1 August. Rossmore Island (00/7565 H1) and Blackwater Bridge and River (00/7868 H1).
A day by the seaside proved a little disappointing, although several interesting plants were seen. Plants of note from the woodland on Rossmore Island were Metzgeria fruticulosa, Plagiochila killarniensis, Lophocolea fragrans, Cololejeunea minutissima and Frullania microphylla. A move was made back up the coast for lunch where a precipitous descent proved the undoing of one member, but happily the most severe damage seemed to be to a can of lemonade. At Blackwater Bridge Dumortiera hirsuta was dutifully refound and Jean Paton found Lejeunea holtii. Further upstream, on the banks and associated woodland, several interesting finds were made: Fissidens curnovii, Philonotis rigida and Jubula hutchinsiae. The party drifted apart during the afternoon seeking a variety of objectives, ranging from dubious Hypericums to lead mines and tea shops.
Our last day was a sort of ‘free day’. A substantial group went to the woods at Five Mile Bridge (00/9383 H2) and then on to O’Sullivan’s Cascade (00/9684 H1) which most of this group had not seen on the first week. The desire to see Cyclodictyon laetevirens seemed to be the driving force behind this itinerary. However the Cascade was cascading again and this precluded an ascent. However, Dumortiera hirsuta was seen, a plant we had missed on the first visit.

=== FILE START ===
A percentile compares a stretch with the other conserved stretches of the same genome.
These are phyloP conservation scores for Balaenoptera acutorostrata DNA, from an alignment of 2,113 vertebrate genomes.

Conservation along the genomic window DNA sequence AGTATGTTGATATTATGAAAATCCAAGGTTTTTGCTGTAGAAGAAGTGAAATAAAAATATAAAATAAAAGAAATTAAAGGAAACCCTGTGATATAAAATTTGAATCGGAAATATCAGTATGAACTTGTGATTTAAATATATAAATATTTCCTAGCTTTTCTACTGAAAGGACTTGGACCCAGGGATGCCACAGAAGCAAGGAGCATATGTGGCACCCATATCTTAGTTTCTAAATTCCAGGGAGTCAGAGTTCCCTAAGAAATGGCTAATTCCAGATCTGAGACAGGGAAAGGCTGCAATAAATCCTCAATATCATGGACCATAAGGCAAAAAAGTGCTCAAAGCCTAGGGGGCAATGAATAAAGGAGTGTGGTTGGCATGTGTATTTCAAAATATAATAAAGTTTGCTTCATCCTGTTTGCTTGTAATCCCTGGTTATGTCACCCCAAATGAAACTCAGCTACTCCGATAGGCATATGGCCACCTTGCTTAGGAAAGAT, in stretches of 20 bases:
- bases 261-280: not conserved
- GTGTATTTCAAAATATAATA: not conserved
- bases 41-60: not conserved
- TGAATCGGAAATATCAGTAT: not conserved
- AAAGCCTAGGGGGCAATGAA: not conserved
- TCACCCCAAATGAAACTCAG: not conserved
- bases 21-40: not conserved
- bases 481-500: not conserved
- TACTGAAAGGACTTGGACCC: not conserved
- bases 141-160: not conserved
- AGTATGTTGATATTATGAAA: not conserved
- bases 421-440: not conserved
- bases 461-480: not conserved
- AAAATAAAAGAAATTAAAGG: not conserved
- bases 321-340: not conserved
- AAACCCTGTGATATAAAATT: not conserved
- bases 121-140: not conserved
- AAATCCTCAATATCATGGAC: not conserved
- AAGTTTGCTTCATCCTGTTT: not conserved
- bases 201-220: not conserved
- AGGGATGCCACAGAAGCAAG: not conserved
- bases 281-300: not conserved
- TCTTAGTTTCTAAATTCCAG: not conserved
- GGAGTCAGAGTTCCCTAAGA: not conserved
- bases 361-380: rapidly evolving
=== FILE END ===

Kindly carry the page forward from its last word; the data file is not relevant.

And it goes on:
The Continental team plus myself, were whisked away by Donal to the hills above the Healy Pass. The highest hill, Knockowen (00/8-5- H1) has a northern coire, a projecting ridge, Cushnafiacale (a beautiful name) and an unusual flower, and these were our objectives. The approach was made up a very pleasant valley, where the gravel by the burn enabled three of us to find Haplomitrium hookeri unaided by David Long, a considerable event! Where the gully steepened near the lip of the coire, a dripping cave yielded Cyclodictyon laetevirens for the first time on the Kenmare week, and in fruit. Above the coire the ground steepened and species of interest included: Campylopus schwarzii, C. shawii, Hylocomium umbratum, Douinia ovata and an abundance of Colura calyptrifolia. An interesting scramble debouched onto the summit ridge and Donal re- found his tiny flower.
In the evening a tour of the restaurants in Kenmare was ultimately successful in finding one capable of coping with our large party and the end of the meeting was celebrated in style.
G. P. Rothero